The best way to depict Birdman through words is to write a sentence like this that has no punctuation or sign of a conclusion whatsoever and it just continues to roll on and on and on to the point where you’re convinced that you’ve missed something along the way and that this cannot be possible for such a long period of time and surely the quality of the story being told would be compromised by such a remarkable focus on having the entire film appear to be one shot.
That is, in essence, Birdman. Granted, the film is far more eloquent, extended and controlled than the previous paragraph, but what I’m trying to convey (however hopelessly) is the sense of wonder and amazement at how a film can (for the most part) appear to be one continuous tracking shot. Indeed, it makes Alfonso Cuaron’s 17 minute opening shot in ‘Gravity’ seem like child’s play compared to Alejandro Gonzalez Inarritu’s directorial efforts here.
However, arguably more impressive than the remarkable effort behind the camera is the story that unfolds in front of it, one that’s likely to engross audiences from start to finish. Not once did I feel that it was dragging along, which is truly commendable given the aforementioned shooting style. Indeed, when one opts for this style of filming they must understand that any deficiencies in the film’s plotline will likely be discovered, as there’s little space to hide when one shot appears (there are noticeable transitions but none glaringly obvious) to last for just over 1 hour and 43 minutes. Fortunately, the story of washed up actor Riggan Thompson (played with profound range by Michael Keaton) trying to piece his career back together is truly enthralling, and eerily relevant to the actor performing this role, as Michael Keaton’s stint in the bat-suit for ‘Batman Returns’ was released in 1992… the same year that, in the film, the last ‘Birdman’ film was released.
While this is an aspect of the character that Keaton should find easy to convey and relate to, there are dimensions to Thompson that are anything but easy to depict, and Keaton perfectly conveys the desperation of Thompson to rekindle both family and career, while also struggling with the inner demons that lurk within the dark recesses of his mind, demons that continue to gnaw away at the composure of Thompson.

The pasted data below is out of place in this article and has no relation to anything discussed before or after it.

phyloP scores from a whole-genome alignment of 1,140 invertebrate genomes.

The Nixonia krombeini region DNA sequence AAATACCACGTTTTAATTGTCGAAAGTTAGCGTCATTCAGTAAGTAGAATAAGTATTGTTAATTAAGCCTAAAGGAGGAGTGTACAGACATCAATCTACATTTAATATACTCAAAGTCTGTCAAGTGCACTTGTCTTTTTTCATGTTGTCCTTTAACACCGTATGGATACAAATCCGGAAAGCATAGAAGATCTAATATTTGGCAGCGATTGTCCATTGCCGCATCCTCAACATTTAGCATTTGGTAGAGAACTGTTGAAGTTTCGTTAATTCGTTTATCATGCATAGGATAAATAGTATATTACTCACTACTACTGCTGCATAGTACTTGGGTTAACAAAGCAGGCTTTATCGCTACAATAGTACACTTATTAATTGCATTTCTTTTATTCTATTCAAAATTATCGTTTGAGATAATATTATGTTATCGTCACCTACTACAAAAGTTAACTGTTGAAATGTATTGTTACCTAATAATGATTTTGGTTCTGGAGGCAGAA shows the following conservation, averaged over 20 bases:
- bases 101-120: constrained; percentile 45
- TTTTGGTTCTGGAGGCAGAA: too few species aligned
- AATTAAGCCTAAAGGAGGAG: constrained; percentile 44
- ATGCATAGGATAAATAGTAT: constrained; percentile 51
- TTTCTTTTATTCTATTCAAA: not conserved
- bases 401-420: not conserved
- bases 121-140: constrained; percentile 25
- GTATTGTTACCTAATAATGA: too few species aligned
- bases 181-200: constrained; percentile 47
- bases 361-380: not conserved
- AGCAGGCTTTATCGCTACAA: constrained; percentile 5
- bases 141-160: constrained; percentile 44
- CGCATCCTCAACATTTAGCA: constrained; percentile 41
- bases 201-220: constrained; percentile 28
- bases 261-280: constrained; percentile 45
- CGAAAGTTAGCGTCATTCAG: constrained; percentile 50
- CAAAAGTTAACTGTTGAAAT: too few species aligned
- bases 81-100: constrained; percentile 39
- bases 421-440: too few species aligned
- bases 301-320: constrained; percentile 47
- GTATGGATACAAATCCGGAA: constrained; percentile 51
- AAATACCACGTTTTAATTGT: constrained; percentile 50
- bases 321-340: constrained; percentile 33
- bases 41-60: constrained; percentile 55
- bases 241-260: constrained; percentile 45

Don’t be fooled, this is not an unrelentingly dark story. In fact, one of the most intriguing dichotomies of the film is that, despite being constructed to seem like a continuos shot, its genre is constantly shifting, hybrid-like in its combination of drama, comedy, and even action fantasy at times, though the realism of these fantastical moments will continue to prove a topic of impassioned debate, its relevance extending right to the final scene, of which I’ll say no more.
While easy to be carried away by Keaton’s masterful return to the big screen, it’s important to acknowledge the efforts of his supporting cast, all of whom fail to miss a beat with the material they’re given. Indeed, the notion of an actor playing a caricature of himself in this film is furthered by Edward Norton’s character of Mike Shiner, who is notoriously difficult to work with on set, eerily similar to past stories about Norton’s questionable conduct during his filming stints. Regardless of his on set antics, Norton turns in his best performance in years, one that will hopefully mark a return to form for him, the same of which can be said of Keaton, with his recent foray into the world of film one that will hopefully become an extended stay.
Besides these two, Emma Stone does well with the material she’s given (although I do think her recent Oscar nomination was slightly excessive), Zach Galifianakis is startlingly subdued (not in any way an indictment), and Naomi Watts is more than serviceable in her short stints on screen.
While this is undoubtedly one of the best films of 2014, and possibly my favourite of that year, there are flaws that warrant mention. A few of the characters (namely Norton’s and Watts’) aren’t provided with a full character arc by the end of the film, with their characters progressively fading out, particularly during the final stretch. Furthermore, there are signs of multiple ending syndrome within the last 15 minutes, and there’s a moment in particular that I would’ve loved to see the film end on (it takes place in the final moment of the ‘one shot’), though I do understand the significance of the exchanges that take place afterwards.
Overall, ‘Birdman’ is an incredible piece of work, and its 119 minutes will fly by (no pun intended). Perhaps the greatest compliment I can give Inarritu and his crew is that they have crafted a film that is, above all else, an EXPERIENCE, something that forswears the cliches of big-budget action and superhero films (which in fairness do have their own appeal) in the pursuit of making audiences feel like they’re watching something truly unique, and in this regard it passes with flying colours.
Director: Alejandro Gonzalez Inarritu
Stars: Michael Keaton, Emma Stone, Edward Norton, Naomi Watts, Zach Galifianakis
Originally published on davidzita.net on 10th February, 2015